As such, IT departments need to anticipate the demand that’s coming their way. The first point for consideration is the infrastructure already in place. The way technology is consumed has changed rapidly over the last few years with the rise of mobile devices and cloud. So if, for example, employees are used to generating encrypted messages or using two-factor authentication via their mobile phones, they will doubtless demand this same security in a work environment.
Similarly, individuals have become used to sending and receiving large files via the cloud at the click of a button using services such as Dropbox. However, while these tools may be secure enough for a social context, most are not designed for handling sensitive data. In the past, secure encrypted alternatives have been cumbersome in many instances and difficult to use, creating a risk to productivity.
Falling either side of this line will have likely data protection implications for your business. Lack of security in these solutions inevitably puts sensitive information at risk. Equally, solutions that are difficult to use will lead to people cutting corners and relying on potentially unprotected third-party mechanisms for communicating sensitive information.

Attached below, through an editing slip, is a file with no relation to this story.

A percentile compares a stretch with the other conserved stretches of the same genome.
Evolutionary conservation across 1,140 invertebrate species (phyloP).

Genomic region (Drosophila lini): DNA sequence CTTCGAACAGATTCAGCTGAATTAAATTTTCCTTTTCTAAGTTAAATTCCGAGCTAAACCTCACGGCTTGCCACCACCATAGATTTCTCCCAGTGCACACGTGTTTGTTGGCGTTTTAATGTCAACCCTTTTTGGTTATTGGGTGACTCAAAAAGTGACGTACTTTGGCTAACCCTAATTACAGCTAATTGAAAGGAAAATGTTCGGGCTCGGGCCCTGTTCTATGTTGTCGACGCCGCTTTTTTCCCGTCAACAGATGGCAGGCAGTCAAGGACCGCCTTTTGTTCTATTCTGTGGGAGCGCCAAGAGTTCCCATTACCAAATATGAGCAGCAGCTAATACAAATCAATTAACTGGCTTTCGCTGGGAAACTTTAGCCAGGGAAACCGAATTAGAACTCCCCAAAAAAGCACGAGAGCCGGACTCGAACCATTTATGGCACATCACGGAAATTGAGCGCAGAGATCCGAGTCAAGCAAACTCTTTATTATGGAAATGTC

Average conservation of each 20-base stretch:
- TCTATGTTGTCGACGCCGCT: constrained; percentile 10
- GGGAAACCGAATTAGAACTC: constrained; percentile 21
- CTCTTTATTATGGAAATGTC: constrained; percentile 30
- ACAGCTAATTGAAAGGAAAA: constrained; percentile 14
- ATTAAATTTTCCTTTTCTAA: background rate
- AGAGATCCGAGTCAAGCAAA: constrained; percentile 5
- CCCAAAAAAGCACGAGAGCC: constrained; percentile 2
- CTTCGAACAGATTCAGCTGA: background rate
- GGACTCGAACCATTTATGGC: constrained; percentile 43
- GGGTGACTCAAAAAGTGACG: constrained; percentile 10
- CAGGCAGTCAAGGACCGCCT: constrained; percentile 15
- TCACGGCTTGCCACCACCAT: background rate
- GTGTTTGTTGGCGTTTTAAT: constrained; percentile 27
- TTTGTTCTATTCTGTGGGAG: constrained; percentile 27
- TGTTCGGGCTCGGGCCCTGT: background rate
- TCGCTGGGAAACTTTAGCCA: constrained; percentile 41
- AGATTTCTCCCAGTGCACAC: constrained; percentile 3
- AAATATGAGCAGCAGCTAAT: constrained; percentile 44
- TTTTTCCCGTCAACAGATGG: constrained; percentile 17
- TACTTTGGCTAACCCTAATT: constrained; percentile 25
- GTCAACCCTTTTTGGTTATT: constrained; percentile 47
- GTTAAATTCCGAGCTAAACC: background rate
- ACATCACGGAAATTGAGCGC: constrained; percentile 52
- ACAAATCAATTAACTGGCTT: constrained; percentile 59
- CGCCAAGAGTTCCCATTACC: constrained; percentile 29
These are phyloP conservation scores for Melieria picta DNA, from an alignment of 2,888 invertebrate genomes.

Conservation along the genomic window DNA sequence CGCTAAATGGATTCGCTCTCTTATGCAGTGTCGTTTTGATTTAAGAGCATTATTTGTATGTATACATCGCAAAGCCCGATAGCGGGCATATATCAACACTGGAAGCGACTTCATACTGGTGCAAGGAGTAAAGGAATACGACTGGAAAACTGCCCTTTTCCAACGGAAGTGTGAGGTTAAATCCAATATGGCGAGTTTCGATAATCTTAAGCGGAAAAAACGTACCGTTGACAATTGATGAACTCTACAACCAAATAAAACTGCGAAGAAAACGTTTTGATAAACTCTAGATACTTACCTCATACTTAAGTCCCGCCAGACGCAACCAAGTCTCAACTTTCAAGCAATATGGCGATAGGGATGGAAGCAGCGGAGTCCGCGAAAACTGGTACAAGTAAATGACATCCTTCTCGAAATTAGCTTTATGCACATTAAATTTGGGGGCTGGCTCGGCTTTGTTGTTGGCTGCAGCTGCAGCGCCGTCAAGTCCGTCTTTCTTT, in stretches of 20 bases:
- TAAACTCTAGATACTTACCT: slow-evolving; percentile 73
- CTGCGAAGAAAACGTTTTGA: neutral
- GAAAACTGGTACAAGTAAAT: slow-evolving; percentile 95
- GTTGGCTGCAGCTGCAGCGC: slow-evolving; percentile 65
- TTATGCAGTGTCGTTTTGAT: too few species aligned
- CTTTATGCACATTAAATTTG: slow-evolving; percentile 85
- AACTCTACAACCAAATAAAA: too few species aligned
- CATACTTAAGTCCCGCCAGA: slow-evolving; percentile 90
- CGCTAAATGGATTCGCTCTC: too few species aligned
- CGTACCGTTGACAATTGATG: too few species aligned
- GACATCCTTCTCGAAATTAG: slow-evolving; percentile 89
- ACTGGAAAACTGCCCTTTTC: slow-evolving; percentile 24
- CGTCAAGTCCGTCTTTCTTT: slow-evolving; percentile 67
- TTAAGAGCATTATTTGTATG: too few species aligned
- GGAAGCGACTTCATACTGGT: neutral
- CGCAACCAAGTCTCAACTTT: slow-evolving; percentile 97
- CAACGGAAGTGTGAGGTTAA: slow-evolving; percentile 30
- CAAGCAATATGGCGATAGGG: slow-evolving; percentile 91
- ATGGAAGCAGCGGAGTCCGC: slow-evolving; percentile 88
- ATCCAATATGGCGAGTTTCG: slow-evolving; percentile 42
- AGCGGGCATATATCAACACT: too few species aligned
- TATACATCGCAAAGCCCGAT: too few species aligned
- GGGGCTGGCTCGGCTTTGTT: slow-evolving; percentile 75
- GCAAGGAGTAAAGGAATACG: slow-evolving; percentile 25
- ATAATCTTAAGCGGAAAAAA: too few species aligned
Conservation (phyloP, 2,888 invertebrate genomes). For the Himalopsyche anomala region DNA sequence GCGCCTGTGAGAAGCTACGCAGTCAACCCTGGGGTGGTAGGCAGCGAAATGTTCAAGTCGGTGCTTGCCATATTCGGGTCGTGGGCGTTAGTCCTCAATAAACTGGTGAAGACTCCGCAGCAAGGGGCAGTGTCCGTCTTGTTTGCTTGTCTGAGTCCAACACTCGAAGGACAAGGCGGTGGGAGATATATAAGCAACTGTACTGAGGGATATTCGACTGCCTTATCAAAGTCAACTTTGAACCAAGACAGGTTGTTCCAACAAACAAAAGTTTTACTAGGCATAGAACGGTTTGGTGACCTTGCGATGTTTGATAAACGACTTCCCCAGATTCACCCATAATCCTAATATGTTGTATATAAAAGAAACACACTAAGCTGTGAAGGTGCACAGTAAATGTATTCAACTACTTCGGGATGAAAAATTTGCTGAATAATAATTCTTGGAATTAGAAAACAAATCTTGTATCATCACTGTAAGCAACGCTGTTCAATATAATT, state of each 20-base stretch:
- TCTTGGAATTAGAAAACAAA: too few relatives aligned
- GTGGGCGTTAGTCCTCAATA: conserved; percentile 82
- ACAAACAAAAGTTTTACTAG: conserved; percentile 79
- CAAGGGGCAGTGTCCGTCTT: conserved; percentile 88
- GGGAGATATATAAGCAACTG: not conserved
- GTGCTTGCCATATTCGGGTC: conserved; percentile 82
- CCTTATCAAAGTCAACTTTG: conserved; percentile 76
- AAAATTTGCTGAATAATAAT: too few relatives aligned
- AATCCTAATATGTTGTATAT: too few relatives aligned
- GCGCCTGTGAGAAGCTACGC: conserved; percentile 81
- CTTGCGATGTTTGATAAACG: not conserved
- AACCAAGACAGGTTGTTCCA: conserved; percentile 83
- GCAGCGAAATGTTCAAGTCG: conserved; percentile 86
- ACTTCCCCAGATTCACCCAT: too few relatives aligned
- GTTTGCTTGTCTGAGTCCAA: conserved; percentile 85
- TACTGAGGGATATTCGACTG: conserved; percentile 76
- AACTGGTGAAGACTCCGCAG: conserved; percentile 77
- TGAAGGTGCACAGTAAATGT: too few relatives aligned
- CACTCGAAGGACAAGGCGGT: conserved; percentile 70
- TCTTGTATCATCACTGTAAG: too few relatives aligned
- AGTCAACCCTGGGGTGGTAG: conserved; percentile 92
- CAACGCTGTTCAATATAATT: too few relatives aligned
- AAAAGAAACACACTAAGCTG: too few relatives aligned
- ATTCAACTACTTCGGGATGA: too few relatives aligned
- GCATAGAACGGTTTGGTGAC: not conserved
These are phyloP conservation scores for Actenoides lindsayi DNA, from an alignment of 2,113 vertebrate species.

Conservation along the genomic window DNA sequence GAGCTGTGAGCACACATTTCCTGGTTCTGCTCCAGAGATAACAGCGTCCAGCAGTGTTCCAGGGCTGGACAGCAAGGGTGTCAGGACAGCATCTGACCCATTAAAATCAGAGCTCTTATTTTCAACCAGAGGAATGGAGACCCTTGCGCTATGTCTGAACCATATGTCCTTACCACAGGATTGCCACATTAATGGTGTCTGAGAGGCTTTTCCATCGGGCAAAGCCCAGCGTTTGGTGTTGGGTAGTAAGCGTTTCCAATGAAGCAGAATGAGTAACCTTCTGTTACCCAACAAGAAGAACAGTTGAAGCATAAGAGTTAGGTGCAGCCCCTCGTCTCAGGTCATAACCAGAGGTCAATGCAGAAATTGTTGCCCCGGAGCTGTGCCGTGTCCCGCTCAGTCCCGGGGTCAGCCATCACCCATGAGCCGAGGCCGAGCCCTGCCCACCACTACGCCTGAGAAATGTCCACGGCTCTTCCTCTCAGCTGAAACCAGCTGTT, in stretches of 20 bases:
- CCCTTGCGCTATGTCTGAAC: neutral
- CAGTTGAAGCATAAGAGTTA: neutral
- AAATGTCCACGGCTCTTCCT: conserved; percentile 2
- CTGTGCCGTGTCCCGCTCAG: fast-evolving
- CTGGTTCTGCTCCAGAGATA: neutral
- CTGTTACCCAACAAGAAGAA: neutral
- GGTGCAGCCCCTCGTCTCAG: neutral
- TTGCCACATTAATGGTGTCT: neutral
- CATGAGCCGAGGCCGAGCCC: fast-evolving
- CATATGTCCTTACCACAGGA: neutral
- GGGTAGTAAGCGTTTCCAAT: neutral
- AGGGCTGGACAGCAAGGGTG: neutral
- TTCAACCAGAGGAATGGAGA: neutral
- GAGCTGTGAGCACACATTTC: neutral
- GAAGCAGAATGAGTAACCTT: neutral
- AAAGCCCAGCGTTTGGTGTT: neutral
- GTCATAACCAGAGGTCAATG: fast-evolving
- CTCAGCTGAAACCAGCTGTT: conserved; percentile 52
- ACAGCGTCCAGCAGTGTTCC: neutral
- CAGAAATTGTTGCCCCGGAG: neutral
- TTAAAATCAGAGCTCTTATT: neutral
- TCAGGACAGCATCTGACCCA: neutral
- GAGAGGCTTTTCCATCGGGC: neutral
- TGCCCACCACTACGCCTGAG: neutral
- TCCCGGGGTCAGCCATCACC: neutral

The lesson here is the importance of balancing convenience and user experience against the business need to reduce risk – so it is vital to deploy a tool that is designed with users in mind but created to meet businesses need for security.
Mistakes happen; safety nets are crucial
However, having the right tools in place to encourage user adoption is just part of the battle; even in the most security-conscious and well-equipped environments, people can still make mistakes. Last year, an FOI request we made to the ICO revealed that 93% of data breaches are caused by human error – so reducing this margin for mistakes through smart technology should be a primary aim for organisations implementing data protection measures.
One way to achieve this is to, where possible, take decisions away from end-users – for example, through policy scanning and gateway encryption. Mistakes happen, but if you can anticipate areas of the business where they’re more likely to occur, then why wouldn’t you use technology to reduce this risk?
In addition, businesses need to provide ways to mitigate the impact of any mistakes through measures such as revoking access to emails that have been sent in error or preventing recipients from printing attachments (and therefore preventing them from disposing of hard copies incorrectly or losing them).
My advice to security buyers therefore is to think of their users and evaluate the sensitivity of their data and how it needs to be processed or shared, so that they have a clear picture of how in-depth their security needs to be.
They should ensure the chosen service is both intuitive for employees and end-users to use, and offers the security levels needed, while also providing a safety net for users to make mistakes. By thinking about how people work and what will make their lives easier, there will be less resistance to the adoption of secure practices.